CHARLESTON, WV — Since the closure of public schools in West Virginia in the middle of March, food distributions to students who rely on school meals have taken various forms in the Mountain State’s 55 counties.
The disparities are a problem for some food security advocates.
“When school is in session, West Virginia is a national leader making sure that West Virginia’s kids have access to breakfast and lunch,” said Seth DiStefano, policy outreach director for the West Virginia Center on Budget and Policy.
“When school is not in session, we really struggle.”
Food For All is a statewide coalition of individuals and organizations focused on the issue of food insecurity.
Two weeks ago, those with the organization sent a letter to Governor Jim Justice asking for streamlined action.
DiStefano said they had confirmation the letter was received but, as of Tuesday morning, there had been no other response.
Participating organizations included American Friends Service Committee, the West Virginia Center on Budget and Policy, Food Justice Lab, the WV Center for Resilient Communities, WV Food ER, Families Leading Change and Our Future West Virginia.
Their call was for a “clear directive” from Governor Justice for daily coordination and ongoing planning between government agencies, county leaders and community-based organizations on food distributions.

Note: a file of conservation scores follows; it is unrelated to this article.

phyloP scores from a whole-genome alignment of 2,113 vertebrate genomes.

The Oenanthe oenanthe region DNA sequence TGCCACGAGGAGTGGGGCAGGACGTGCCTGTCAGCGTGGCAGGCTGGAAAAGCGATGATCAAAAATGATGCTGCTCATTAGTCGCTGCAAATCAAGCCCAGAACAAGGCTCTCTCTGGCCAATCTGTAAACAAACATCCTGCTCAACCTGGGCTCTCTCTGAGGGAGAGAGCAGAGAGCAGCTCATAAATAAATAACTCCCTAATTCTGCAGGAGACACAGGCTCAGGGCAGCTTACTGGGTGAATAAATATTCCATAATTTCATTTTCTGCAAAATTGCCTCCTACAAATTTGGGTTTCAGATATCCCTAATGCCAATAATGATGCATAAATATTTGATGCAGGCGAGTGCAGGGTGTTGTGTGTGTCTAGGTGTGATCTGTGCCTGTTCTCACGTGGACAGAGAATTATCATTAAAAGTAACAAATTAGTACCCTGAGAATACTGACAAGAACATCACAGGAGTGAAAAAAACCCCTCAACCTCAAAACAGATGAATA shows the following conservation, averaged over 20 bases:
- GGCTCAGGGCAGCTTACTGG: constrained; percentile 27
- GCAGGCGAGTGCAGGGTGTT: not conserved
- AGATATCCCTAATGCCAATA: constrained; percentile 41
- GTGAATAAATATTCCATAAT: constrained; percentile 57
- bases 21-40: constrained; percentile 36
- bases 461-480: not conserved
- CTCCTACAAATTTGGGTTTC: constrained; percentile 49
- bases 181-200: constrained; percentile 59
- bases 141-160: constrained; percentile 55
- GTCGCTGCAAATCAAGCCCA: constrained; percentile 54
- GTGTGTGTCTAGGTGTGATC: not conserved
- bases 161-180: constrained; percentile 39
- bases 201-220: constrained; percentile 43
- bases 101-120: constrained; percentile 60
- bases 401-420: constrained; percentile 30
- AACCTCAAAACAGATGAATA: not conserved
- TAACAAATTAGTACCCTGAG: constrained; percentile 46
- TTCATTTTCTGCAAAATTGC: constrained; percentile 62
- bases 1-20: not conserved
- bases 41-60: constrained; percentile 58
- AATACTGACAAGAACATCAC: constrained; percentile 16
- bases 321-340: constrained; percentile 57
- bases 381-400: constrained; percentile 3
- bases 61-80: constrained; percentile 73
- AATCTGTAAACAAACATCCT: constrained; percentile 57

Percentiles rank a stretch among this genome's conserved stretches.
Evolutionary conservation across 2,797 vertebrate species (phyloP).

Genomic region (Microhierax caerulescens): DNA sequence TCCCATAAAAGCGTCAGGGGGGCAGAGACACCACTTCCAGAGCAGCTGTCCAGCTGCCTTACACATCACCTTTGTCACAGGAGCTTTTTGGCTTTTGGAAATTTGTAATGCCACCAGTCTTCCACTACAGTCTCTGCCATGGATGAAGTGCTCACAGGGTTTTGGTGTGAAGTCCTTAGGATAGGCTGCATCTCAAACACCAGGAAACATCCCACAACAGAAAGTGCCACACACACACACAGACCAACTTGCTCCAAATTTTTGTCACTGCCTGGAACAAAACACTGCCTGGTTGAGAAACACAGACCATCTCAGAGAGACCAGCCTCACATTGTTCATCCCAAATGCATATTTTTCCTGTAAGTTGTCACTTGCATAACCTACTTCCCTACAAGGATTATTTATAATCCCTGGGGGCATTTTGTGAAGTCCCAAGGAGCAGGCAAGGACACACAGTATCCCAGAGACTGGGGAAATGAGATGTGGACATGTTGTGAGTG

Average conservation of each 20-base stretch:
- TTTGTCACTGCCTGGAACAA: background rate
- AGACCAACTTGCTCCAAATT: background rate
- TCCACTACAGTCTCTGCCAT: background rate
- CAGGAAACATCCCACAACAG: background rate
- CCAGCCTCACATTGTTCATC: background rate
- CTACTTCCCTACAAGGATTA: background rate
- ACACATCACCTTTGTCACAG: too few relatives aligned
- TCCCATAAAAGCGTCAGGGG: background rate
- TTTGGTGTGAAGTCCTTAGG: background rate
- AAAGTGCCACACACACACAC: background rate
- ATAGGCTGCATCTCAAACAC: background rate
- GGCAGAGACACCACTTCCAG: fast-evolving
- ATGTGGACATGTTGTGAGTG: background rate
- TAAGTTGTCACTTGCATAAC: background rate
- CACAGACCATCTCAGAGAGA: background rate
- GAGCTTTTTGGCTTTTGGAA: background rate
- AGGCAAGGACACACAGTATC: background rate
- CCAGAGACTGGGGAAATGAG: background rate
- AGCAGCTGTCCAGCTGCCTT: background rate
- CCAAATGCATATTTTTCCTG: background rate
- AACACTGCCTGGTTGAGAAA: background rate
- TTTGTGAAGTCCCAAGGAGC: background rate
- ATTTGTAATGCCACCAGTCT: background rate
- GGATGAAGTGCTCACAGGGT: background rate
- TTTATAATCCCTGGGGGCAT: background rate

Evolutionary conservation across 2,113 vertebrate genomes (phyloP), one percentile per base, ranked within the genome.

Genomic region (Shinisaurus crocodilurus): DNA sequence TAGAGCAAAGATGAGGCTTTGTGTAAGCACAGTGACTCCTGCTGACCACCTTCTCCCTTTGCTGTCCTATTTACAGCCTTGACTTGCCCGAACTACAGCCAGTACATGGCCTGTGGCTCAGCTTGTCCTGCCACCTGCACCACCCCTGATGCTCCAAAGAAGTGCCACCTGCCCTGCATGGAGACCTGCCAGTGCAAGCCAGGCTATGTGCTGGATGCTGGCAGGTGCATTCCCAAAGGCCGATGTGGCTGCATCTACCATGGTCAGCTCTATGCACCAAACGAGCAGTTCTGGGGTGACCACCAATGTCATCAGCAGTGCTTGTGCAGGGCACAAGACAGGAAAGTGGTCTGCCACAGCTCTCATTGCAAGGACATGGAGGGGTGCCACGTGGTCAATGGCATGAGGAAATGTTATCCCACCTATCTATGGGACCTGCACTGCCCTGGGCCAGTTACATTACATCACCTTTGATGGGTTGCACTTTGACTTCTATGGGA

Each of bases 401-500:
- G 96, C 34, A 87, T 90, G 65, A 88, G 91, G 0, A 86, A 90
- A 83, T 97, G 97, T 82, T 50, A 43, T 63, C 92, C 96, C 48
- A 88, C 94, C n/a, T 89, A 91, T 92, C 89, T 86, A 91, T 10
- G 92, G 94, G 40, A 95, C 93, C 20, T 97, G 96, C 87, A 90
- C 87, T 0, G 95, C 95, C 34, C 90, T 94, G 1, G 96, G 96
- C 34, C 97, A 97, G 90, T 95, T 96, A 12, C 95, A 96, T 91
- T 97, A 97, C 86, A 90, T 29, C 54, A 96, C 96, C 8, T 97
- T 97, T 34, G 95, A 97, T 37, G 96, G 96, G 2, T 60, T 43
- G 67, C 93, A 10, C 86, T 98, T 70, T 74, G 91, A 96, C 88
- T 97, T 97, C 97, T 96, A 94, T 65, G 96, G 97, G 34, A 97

Concrete, readily-accessible and regularly-updated information on local feeding resources were needed, DiStefano argued, along with coordination of resources with the Office of Childhood Nutrition, local volunteers, food pantries and community organizations.
Currently, “To be sure, there are some good things, there are some positives, but there is also some room for improvement as far as coordination and communication on the county level to make sure all of West Virginia’s children are served,” DiStefano said.
He cited food distributions in Cabell County, Calhoun County and McDowell County as examples of well-run programs.
“We would like to see the Governor take the leadership to make sure all of West Virginia’s 55 counties are doing the same thing,” he said.
Officials with the state Department of Education said they were “not aware of any issues regarding meal distribution at this time.”
Last week, those with the DOE reported counties distributed 1.4 million meals to children.
This response was provided through the state Department of Education:
“When Governor Justice ordered the school closure he directed the WVDE and county school systems to continue to feed children. WVDE has assisted counties in developing a system to meet the needs of children over the course of the past several weeks. Most counties now distribute multi-day meal packs once each week to students who need them.”
All 55 counties, WVDE officials said, “have a system in place that can be sustained through the end of the school year.”